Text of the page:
Currently, SRE within UK schools is taught within the wider framework of PSHE and is non-compulsory. Therefore, parents are provided with the right to withdraw their child from any part except for those within the National Science Curriculum (DfEE, 2000). The initial version of the Children, Schools & Families (CSF) Bill 2010 would have made PSHE statutory within the National Curriculum and a foundation subject in Key Stages 2 and 3. However, this failed to receive enough support and was removed from the final version of the Bill. The National Curriculum reform, due to be implemented in 2014, has plans to remove PSHE so a school can devise an appropriate framework for student’s development within this area, if they so wish (BBC News, 2013; DfE, 2013). It is important to note that some of the statistics previously provided demonstrate a decrease from previous years (DoH, 2012), suggesting that current SRE is having a positive impact. However, a survey undertaken by the UK Youth Parliament (2007) found that 40% judged their school SRE to be ‘poor’, suggesting that children within UK schools are unhappy with current provision. This is further backed up by a 2012 poll, where 48% believed parents should deliver SRE, in comparison to 19% for teachers (The Guardian, 2012). We must also be aware that the latest guidance (DfEE, 2000) was produced under the Labour government, whereas any recommendations following 2010 are provided by the current coalition. Yet again, this adds to the complexity of SRE being taught within English schools, as perspectives are ever changing. However, the removal of PSHE in the reformed curriculum, under the coalition, offers no improvement from previous guidance. This, teamed with survey results, suggests that SRE is stuck within a time warp that is failing to serve the needs of children within schools. Therefore, an alternative provider such as parents may be necessary.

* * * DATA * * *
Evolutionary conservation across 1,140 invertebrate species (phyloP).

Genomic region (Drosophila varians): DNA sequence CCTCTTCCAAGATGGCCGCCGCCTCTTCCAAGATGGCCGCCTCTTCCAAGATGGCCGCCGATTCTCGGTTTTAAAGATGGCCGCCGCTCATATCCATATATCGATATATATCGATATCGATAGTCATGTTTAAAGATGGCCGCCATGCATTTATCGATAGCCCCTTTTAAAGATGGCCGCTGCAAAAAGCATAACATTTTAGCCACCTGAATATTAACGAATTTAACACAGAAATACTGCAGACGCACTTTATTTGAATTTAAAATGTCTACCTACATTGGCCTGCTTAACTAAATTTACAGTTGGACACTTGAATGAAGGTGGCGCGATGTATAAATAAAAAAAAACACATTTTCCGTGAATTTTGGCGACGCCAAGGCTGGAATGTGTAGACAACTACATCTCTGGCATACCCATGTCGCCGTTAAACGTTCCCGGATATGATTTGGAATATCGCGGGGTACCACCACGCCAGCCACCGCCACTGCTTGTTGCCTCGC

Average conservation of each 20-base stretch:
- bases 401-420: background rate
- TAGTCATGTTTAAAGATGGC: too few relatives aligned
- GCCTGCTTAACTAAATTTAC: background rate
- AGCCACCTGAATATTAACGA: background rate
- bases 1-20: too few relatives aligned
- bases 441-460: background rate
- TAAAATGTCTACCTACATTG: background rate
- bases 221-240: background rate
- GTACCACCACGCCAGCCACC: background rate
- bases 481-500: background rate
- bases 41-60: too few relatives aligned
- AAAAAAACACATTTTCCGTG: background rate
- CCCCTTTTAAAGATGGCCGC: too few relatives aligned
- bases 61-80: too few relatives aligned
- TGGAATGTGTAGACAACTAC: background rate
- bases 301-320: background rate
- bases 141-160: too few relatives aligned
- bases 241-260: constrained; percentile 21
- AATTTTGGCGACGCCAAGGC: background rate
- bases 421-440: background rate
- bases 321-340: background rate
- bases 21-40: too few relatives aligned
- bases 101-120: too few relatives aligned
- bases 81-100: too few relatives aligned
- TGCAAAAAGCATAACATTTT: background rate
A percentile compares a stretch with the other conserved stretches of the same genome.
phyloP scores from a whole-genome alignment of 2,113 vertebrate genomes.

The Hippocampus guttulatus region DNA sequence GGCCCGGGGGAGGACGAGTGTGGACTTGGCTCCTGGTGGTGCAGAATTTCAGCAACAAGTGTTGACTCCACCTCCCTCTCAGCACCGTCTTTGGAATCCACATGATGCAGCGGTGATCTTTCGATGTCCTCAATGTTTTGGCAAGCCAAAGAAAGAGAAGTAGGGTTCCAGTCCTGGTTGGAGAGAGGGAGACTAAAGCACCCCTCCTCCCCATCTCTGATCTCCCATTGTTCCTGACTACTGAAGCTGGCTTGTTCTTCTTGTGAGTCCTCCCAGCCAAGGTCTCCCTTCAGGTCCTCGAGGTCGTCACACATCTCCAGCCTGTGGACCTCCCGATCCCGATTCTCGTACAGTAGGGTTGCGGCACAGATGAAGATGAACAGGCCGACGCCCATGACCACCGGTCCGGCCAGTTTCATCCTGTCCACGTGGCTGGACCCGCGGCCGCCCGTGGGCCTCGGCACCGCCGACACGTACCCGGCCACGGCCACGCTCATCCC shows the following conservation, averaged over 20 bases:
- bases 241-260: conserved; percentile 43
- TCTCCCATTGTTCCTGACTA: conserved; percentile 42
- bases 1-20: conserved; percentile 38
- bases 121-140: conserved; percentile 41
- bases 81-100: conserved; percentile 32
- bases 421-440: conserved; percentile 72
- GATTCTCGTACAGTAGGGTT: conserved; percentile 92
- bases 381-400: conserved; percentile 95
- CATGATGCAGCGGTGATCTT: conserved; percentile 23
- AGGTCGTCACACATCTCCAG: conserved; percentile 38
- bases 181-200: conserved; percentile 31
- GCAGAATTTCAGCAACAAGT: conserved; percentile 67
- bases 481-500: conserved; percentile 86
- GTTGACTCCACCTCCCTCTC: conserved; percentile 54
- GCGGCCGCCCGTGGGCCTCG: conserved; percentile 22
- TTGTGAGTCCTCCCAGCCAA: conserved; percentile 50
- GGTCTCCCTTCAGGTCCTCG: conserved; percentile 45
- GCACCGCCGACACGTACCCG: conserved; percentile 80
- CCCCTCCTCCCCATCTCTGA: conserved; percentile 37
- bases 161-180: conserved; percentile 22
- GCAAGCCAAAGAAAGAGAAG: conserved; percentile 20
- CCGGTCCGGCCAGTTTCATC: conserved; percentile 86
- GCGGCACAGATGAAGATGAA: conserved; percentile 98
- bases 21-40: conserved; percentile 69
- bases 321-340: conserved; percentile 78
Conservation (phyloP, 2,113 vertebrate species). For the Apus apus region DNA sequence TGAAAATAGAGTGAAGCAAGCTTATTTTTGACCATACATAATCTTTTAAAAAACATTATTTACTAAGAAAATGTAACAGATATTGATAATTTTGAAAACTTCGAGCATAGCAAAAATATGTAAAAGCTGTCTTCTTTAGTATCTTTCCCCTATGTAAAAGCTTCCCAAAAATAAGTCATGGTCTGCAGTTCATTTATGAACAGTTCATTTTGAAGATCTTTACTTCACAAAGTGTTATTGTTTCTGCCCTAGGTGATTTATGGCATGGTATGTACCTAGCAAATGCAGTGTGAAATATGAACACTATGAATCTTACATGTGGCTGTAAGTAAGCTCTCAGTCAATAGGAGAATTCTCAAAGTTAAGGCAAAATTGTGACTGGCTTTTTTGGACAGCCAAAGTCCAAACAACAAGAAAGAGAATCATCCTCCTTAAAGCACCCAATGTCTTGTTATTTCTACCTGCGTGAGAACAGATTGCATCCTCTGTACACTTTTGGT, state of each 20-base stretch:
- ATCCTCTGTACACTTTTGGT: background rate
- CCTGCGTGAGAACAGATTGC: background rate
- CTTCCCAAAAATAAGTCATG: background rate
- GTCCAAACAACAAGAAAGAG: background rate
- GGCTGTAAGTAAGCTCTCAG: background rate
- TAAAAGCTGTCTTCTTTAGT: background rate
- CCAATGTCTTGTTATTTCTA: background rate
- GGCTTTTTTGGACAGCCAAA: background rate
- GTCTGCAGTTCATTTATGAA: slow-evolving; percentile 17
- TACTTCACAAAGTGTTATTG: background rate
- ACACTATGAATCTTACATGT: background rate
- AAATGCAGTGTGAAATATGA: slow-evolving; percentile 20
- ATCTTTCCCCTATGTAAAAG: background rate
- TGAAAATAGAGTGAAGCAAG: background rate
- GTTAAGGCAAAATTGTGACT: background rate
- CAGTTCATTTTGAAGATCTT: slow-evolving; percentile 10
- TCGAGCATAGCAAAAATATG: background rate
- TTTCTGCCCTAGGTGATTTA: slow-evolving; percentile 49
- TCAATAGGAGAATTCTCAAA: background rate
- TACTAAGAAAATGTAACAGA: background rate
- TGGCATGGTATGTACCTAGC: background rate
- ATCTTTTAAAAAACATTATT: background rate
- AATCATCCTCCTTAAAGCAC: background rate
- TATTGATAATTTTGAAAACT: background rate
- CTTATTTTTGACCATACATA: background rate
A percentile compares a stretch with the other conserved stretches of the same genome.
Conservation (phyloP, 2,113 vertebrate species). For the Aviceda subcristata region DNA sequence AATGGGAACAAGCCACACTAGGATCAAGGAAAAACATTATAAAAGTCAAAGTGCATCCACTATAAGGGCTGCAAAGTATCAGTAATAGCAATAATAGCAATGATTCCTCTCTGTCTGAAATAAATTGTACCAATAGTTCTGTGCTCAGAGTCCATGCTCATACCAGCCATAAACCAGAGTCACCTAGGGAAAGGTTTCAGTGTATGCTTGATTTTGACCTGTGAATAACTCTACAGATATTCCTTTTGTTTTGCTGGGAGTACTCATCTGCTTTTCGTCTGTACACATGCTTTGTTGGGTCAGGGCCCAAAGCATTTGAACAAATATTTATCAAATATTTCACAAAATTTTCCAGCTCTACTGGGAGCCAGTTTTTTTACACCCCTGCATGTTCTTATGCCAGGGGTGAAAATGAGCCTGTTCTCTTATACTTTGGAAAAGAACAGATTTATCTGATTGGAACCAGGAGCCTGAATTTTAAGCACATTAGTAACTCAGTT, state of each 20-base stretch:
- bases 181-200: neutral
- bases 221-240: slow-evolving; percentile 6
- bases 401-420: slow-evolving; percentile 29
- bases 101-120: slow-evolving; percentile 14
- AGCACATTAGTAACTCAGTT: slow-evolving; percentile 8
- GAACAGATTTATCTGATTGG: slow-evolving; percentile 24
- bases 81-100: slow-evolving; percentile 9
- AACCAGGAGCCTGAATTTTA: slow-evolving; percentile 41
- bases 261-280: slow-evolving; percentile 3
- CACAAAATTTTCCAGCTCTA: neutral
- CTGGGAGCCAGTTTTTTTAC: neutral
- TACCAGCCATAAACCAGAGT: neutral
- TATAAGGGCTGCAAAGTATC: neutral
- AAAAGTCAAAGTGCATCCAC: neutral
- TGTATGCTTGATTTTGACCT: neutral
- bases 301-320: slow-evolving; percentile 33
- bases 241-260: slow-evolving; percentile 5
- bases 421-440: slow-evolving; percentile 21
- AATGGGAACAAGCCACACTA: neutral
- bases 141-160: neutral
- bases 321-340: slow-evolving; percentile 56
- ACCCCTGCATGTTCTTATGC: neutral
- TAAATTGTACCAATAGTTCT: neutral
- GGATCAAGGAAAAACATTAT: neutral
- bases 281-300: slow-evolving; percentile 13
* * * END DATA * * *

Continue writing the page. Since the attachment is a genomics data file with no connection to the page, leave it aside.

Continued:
As Walker (2004) argues, “parents are a powerful socialisation influence” (p.244) and inevitably possess greater understanding of their child’s needs. It is thus logical to suggest that parents should provide SRE as they can deliver information built around the attitudes, beliefs and values they share as a family and as part of a certain culture (Turnbull et al, 2010). From a sociological perspective, Functionalists concur that the traditional nuclear family is the ideal agent to socialise a child (Haralambos & Holborn, 2000). This implies that, if SRE were to be delivered via socialisation, parents would be the ultimate provider. Socialisation inevitably requires a large amount of parent-child interaction; Walker (2004) argues that if this interaction is developed early, an “open on-going dialogue” (p.242) will be maintained for many years, allowing parents to successfully provide SRE on a daily basis.
However, Shtarkshall (2007) argues that, whilst parents are the primary socialisers, they may not be the best provider of sexual health facts and knowledge. This is demonstrated by Walker (2004), who found that parents are often guided by the notion of ‘the birds and the bees’ and place greater emphasis on the act of sex itself, thus failing to provide discussion about other aspects of SRE such as relationships.
Furthermore, a lack of knowledge can affect how the child interprets information; Shtarkshall (2007) found that parents and adolescents often disagree on what has been discussed, “suggesting that parents may not be communicating the messages they think they are” (p.117). Additionally, if SRE was provided via the Functionalist perspective of socialisation, we should be critical of the notion that the nuclear family is best. The UK is a multi-cultural society, consisting of diverse family structures and varying notions on the concept of marriage. It is therefore wrong to assume that every child is brought up within this framework and is socialised in a way that provides them with effective SRE. Consequently, SRE provided by teachers would ideally cater for children from all backgrounds, as “educators are crucial in creating an inclusive environment” (Donovan & Hester 2008:286). Therefore, SRE should be built around factors such as sexuality, disability, ethnicity and faith. The DfEE (2000) guidance acknowledges that the needs of all children must be met; they should not be stigmatised or assumed they live within the ‘ideal’ marriage model, and no sexual orientation should be promoted. Children are arguably the most important partners within SRE (Walker, 2004); therefore, SRE provided by teachers would ensure that no child is marginalised, as these factors would be accounted for.